While Integrity’s work in the past has focused on transforming the Episcopal Church into a truly welcoming community, we have a growing vision for equality with the wider world. Our members and leadership have spoken out in favor of civil marriage equality, the repeal of Don’t Ask Don’t Tell, the repeal of DOMA, ENDA and immigration equality (all of which are in keeping with the official positions of the Episcopal Church). We continually educate our brothers and sisters in the Anglican Communion about the importance of recognizing LGBT people as children of God. Our great witness at the 2008 Lambeth Conference truly changed hearts and minds and we continue to support people who are fighting for basic human rights in other countries such as Uganda through fundraising drives, advocacy and awareness-raising campaigns.

We have come a long way, baby! Tomorrow's blog will focus on where we go from here.

Saturday, March 12, 2011

Services for Longtime Integrity Leader Larry James Donoghue

Larry James Donoghue
March 18, 1941 – March 9, 2011

Holy Eucharist with Burial of the Dead
Thursday, March 17, 11:00 am
At St. Andrew’s
Denver, CO
Bishop O’Neill Presiding

Dear Friends,

 We will gather here next week with many friends from the diocese to remember Larry and celebrate his life. A reception will follow in the undercroft; details will come later about how to participate in the potluck. Please remember Larry in your prayers, and pray for Bob.

For many GLBT Episcopalians and their families in Colorado, Larry Donoghue was among the first to provide a welcome. Larry was for a time in the early 90’s the convenor of the Colorado Integrity chapter. In his work there as in all he did, he was instrumental in providing continuing hope that things might change for GLBT Episcopalians, and was always in the forefront of that effort in Colorado. Probably his most far-reaching (and far-seeing) contribution to change was in spearheading the foundation of the Richard Hooker Forum in the mid 1990’s, along with a group of other clergy and laity who were committed to ensuring the full expression of moderate and progressive voices in Colorado.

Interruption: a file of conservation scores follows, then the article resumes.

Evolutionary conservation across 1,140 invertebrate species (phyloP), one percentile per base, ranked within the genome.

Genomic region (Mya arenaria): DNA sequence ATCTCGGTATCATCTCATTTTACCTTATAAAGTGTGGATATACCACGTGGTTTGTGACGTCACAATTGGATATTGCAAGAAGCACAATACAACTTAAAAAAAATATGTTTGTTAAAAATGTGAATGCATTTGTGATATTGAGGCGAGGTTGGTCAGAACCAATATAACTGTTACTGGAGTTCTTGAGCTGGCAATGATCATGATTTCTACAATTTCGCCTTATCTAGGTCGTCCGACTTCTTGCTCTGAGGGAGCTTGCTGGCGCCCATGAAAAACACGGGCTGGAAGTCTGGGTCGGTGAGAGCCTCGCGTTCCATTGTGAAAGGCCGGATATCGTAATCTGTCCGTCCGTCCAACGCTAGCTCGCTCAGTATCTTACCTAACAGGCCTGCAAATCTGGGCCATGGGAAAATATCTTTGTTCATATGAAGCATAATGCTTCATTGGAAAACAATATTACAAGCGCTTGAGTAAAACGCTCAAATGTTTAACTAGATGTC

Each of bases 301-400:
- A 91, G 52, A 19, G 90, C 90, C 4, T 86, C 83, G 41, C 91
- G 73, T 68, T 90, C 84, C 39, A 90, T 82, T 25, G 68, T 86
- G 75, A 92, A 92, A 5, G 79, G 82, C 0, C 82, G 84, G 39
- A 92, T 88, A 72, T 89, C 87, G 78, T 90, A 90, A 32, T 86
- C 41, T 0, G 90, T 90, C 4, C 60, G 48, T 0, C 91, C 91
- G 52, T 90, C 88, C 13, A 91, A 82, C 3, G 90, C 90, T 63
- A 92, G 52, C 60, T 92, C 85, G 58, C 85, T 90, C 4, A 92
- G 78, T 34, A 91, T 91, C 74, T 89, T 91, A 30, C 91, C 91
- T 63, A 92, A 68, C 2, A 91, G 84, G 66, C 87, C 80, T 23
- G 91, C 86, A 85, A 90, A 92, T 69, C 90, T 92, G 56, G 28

Larry became the vicar of St. Laurence, Conifer. CO in March 1981. He was instrumental in its progress to parish status and was part of the purchase of the beautiful property the parish now occupies. After his retirement in 2000, he became a parishioner at St. Andrew’s Denver. He continued his leadership of the Hooker Forum for several years after retirement, and also served frequently at Sunday Eucharists at St. Francis Center, the Episcopal day shelter for homeless persons in Denver. He loved to travel and adventured happily all over the world.

Larry had a quiet way which belied his reach as a priest, a fighter for change, and as a person. Many have had the experience, over and over – talking with someone from another part of the diocese or even another part of the country, mentioning Larry’s name, and finding that he was an important part of their story. As priest, counselor, advocate, and friend, Larry was part of turning points in so many people’s lives. To quote one of those many friends of his, our lives would have been much the poorer without him.